Washington, DC— Nevada Senator Harry Reid made the following remarks on the Senate floor today to recognize National Police Week and the Nevada law enforcement officers who lost their lives in the line of duty:
“I had the opportunity a few years ago to ride along with the Las Vegas Metropolitan Police Department. As we patrolled the streets, watching for drunk drivers and responding to calls, I was struck by how openly they talked about the dangers they face every single day.
“It’s an inherent part of their jobs, but a part of their family’s lives they will never get used to.
“Every day, in every city and town around the country, brave men and women – all of whom volunteered to serve their communities – put themselves in danger to protect us – their friends, their neighbors and so many they will never even meet. They take that risk to give us peace of mind.
“On Police Week, we recognize those who have made the ultimate sacrifice, those who have given their lives in the line of duty. This evening, they will be honored at a candlelight vigil. Their names will be added to the National Law Enforcement Officers Memorial, and alongside their families, we will celebrate their dedication and remember their sacrifice.
“Four of those names belong to Las Vegas policemen who were killed in the past year. This morning I had the chance to meet with their families. They are some of the strongest Nevadans I’ve ever met.
“Officer Daniel Leach was a career corrections officer. He began his shift last November 21 by driving to Laughlin to pick up prisoners at the Tucker Holding Facility. He was going to take them to the Clark County Detention Center in Las Vegas.
“But before he could get to Laughlin he was involved in a two-vehicle accident and was killed instantly. Officer Leach was 49 years old, and had spent the last 25 years of his life with the Las Vegas Police. He is survived by his wife, two children, his parents, one brother and one sister.
“Before Trevor Nettleton was an officer in the Las Vegas Metropolitan Police Department, he proudly held the honored title of United States Marine. His nine years in the Marine Corps included service in the elite Presidential Guard Detail, where he protected President George W. Bush.
“Last November 19 – two days before Officer Leach’s died – Officer Nettleton was shot and killed by three gang members who broke into his garage, trying to rob him. He was only 30 years old, and left behind a wife, two young children, his parents and one brother.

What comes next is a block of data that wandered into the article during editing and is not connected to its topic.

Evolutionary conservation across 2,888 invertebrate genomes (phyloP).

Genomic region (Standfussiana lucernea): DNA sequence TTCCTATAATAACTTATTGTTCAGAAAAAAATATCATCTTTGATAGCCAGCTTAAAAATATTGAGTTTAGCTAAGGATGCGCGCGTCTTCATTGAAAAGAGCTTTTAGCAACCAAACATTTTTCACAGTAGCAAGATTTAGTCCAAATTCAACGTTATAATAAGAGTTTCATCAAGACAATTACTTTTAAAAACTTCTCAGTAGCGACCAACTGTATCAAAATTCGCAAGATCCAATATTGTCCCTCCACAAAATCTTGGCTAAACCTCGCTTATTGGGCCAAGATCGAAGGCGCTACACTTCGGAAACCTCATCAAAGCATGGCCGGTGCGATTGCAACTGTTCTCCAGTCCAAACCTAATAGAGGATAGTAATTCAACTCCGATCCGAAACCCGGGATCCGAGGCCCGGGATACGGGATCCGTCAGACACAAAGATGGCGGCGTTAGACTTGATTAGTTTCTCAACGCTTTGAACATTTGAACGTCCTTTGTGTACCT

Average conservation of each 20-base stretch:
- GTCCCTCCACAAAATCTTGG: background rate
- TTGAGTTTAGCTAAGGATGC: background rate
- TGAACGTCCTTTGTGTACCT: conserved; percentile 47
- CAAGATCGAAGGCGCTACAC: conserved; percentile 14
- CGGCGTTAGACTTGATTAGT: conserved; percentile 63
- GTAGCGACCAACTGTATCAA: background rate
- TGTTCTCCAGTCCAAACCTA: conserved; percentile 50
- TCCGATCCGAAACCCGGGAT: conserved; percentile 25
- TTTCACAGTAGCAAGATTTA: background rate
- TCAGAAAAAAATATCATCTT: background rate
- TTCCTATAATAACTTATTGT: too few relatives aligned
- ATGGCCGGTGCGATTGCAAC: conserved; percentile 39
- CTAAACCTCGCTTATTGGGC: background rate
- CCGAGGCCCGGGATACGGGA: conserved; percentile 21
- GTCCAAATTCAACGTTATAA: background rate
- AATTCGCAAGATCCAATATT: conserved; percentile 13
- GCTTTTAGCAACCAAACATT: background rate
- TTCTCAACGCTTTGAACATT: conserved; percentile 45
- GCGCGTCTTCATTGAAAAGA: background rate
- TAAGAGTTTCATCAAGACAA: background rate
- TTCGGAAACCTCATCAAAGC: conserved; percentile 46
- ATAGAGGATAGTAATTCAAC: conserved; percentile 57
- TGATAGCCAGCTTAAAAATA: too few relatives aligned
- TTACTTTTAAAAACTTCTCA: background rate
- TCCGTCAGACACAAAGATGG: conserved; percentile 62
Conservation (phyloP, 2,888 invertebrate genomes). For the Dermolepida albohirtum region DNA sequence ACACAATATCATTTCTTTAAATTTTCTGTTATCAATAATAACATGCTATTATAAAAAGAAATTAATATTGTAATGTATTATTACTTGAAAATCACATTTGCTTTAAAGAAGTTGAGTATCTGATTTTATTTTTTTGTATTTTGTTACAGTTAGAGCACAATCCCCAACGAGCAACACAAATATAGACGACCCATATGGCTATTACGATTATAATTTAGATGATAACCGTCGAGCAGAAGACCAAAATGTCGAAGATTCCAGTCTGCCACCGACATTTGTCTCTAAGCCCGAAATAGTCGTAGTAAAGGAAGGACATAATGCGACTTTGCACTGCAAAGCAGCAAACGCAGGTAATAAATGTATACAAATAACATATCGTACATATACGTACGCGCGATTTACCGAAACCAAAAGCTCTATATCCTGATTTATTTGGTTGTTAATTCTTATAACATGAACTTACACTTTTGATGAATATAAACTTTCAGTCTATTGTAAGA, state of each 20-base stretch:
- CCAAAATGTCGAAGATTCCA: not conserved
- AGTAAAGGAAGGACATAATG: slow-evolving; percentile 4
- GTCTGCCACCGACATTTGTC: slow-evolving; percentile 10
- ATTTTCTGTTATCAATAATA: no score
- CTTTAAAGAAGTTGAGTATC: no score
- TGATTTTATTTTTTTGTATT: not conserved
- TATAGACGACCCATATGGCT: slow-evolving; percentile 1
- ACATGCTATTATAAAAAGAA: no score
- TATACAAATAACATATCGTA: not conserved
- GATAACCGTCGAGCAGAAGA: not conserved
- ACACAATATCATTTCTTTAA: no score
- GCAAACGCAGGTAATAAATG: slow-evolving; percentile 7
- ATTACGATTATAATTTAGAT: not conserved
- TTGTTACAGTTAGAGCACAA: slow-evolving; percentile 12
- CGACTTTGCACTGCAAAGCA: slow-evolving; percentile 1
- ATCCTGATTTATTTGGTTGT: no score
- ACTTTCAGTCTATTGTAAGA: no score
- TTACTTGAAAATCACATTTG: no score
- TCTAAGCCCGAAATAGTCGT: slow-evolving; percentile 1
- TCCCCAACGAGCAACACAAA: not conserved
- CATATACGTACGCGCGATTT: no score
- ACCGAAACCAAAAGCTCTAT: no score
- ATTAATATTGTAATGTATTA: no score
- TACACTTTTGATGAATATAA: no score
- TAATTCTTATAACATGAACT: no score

“Like Officer Nettleson, Officer Milburn Beitel III was also a Marine. And tragically, he also died as a Las Vegas Police Officer at 30 years old.
“ ‘Milli’ – as everyone called him – was on patrol late one Wednesday night last October when a car turned in front of him. Officer Beitel swerved to avoid the other car, but was thrown from his patrol cruiser and died early the next morning. He is survived by his parents and brother.
“Last Friday marked one year since Officer James Manor responded to his last call. It was in the same Las Vegas community where he grew up. While responding to a domestic abuse incident, a pick-up truck driver failed to yield to him, the two cars collided, and Officer Manor was killed.
“Jamie, as he was known, had 10 brothers and sisters, and even more whom he considered brothers and sisters on the force. His siblings, his mother and his large extended family will tell his young daughter, Jay’la, about her courageous father, who died at just 28 years old.
“The memorial wall that will bear these four Nevadans’ names is a living reminder of some of our most selfless citizens. This year we will also add to that wall the names of Nevadans whom we recognize belatedly – some, very belatedly:
· Uriah Gregory, a jailer from Virginia City, Nevada, who was killed by two of his prisoners in 1866.
· Arthur St. Clair, a constable and father of two, and George Requa, a deputy sheriff, who were killed in an ambush in Elko in 1920.
· Charles Lewis, another deputy sheriff from Elko, who was killed by a thief in 1925.
· George Washington Cotant, an Elko constable who died in a car accident in 1937.
· Hugh Gallagher Sr., a deputy sheriff from Virginia City, who died on duty in 1948.
· Ronald Haskell, a narcotics agent in Carson City who died on duty in 1975; and
· Richard Willson, a sergeant from Hawthorne, Nevada, who died after apprehending a suspect in 1994.
“These men were killed a long time ago – one almost 150 years ago, when Nevada wasn’t even two years old. But we can never forget their sacrifices.
“Every day we should thank those who wake up on otherwise unremarkable mornings and head out to work simply to keep us safe.
“Today we thank and honor the courageous Nevadans who, one unforgettable night, never came home.”